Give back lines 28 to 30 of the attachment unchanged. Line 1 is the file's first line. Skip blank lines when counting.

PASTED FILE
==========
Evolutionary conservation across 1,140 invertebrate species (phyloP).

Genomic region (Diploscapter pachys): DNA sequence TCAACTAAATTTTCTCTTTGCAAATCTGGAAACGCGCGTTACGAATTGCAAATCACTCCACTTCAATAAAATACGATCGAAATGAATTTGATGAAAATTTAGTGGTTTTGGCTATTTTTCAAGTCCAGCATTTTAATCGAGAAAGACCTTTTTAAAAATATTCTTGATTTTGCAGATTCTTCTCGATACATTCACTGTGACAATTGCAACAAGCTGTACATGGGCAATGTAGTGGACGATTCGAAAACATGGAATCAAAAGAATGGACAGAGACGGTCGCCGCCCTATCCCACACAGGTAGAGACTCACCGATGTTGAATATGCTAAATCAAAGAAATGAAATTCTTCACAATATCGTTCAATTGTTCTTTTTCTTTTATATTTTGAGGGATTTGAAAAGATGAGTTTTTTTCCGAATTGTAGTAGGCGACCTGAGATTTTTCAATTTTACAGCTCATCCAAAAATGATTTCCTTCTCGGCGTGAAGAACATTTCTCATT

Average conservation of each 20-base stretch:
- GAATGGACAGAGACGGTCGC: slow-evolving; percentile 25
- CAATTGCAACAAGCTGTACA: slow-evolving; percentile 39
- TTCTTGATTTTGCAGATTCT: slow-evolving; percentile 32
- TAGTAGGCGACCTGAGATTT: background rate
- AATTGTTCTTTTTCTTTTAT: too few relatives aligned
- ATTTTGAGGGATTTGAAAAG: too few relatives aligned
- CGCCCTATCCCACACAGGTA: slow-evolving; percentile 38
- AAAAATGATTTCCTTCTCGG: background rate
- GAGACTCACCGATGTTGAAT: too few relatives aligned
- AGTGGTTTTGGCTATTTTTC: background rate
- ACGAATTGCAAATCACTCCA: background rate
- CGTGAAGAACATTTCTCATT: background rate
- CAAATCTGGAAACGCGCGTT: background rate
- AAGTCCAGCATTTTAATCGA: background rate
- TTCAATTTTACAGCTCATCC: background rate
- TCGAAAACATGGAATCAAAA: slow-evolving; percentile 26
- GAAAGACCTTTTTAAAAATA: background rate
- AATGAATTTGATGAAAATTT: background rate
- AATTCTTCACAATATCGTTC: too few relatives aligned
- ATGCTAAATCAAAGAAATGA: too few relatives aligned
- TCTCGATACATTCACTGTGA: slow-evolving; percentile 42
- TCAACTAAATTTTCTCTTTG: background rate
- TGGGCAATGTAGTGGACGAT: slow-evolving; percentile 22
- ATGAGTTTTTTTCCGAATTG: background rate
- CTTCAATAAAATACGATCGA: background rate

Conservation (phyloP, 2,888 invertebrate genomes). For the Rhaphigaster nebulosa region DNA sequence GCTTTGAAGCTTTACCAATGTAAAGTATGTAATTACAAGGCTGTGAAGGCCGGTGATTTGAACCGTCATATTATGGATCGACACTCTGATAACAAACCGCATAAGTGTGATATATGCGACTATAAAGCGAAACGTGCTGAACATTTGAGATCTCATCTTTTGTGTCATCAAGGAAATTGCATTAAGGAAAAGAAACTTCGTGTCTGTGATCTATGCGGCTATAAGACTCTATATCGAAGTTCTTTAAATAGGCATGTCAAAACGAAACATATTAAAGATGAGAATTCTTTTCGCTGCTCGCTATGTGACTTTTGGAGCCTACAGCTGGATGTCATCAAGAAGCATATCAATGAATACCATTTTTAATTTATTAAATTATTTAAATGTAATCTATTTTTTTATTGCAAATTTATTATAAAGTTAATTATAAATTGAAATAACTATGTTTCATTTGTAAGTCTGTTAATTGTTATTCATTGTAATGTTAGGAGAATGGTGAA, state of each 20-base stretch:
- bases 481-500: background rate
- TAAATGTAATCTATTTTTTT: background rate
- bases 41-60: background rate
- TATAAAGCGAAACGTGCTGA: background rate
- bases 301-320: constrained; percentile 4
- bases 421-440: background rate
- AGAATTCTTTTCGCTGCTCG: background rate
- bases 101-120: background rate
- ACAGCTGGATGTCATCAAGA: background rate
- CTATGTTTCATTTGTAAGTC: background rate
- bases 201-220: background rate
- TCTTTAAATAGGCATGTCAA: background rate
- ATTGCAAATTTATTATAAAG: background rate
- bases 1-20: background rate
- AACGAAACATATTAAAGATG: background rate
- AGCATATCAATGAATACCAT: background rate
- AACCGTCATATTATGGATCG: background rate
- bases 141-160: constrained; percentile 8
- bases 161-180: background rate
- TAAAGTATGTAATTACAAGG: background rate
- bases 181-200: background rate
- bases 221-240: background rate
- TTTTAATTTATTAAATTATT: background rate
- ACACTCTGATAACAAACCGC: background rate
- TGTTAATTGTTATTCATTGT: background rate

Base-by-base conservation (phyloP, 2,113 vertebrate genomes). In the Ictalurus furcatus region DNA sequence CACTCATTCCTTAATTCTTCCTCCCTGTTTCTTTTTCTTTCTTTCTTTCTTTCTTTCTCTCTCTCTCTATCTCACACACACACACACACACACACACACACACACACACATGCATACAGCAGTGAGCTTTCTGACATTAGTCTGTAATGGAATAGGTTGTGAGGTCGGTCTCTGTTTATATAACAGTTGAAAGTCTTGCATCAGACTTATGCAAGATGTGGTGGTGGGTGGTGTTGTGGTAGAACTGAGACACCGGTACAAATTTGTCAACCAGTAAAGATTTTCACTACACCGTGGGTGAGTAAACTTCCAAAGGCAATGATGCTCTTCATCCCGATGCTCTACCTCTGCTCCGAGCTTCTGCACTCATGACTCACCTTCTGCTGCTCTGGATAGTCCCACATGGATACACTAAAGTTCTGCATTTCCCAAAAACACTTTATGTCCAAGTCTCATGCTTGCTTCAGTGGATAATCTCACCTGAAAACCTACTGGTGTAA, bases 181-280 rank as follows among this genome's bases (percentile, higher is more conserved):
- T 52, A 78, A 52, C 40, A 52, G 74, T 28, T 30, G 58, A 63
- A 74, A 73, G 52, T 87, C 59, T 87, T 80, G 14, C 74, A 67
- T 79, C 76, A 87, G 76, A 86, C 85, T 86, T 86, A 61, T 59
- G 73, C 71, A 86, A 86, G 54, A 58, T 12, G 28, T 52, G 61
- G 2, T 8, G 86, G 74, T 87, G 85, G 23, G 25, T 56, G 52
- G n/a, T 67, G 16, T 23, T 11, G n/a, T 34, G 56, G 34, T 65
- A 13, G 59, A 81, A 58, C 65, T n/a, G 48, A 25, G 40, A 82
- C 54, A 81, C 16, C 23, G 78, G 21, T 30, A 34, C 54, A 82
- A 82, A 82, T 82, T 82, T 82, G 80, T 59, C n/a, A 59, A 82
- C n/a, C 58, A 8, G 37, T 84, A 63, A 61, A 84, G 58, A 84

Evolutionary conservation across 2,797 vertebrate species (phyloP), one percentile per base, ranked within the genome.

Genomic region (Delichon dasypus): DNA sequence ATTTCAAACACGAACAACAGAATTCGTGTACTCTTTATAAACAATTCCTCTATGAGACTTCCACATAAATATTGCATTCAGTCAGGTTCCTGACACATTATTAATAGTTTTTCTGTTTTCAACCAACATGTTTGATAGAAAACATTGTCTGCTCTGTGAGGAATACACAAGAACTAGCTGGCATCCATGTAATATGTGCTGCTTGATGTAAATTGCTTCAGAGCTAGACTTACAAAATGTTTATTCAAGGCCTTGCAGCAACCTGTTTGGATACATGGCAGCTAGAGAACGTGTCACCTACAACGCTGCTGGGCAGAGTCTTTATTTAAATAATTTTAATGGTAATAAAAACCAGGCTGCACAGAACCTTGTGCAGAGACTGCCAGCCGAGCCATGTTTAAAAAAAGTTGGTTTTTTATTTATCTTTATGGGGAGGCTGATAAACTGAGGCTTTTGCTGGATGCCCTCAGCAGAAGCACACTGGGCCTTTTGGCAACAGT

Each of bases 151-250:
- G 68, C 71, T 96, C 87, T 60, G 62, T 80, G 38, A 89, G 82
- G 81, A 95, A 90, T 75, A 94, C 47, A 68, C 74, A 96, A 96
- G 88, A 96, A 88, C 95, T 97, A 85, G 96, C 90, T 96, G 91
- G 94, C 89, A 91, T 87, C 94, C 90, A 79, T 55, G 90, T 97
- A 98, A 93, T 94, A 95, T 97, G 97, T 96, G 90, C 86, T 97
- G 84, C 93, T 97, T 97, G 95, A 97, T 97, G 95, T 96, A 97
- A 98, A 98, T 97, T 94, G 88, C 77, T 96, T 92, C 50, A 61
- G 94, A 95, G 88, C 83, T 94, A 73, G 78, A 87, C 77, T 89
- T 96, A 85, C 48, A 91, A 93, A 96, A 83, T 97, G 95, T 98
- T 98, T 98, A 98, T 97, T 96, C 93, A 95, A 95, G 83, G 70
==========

- CTTCAATAAAATACGATCGA: background rate

Conservation (phyloP, 2,888 invertebrate genomes). For the Rhaphigaster nebulosa region DNA sequence GCTTTGAAGCTTTACCAATGTAAAGTATGTAATTACAAGGCTGTGAAGGCCGGTGATTTGAACCGTCATATTATGGATCGACACTCTGATAACAAACCGCATAAGTGTGATATATGCGACTATAAAGCGAAACGTGCTGAACATTTGAGATCTCATCTTTTGTGTCATCAAGGAAATTGCATTAAGGAAAAGAAACTTCGTGTCTGTGATCTATGCGGCTATAAGACTCTATATCGAAGTTCTTTAAATAGGCATGTCAAAACGAAACATATTAAAGATGAGAATTCTTTTCGCTGCTCGCTATGTGACTTTTGGAGCCTACAGCTGGATGTCATCAAGAAGCATATCAATGAATACCATTTTTAATTTATTAAATTATTTAAATGTAATCTATTTTTTTATTGCAAATTTATTATAAAGTTAATTATAAATTGAAATAACTATGTTTCATTTGTAAGTCTGTTAATTGTTATTCATTGTAATGTTAGGAGAATGGTGAA, state of each 20-base stretch:
- bases 481-500: background rate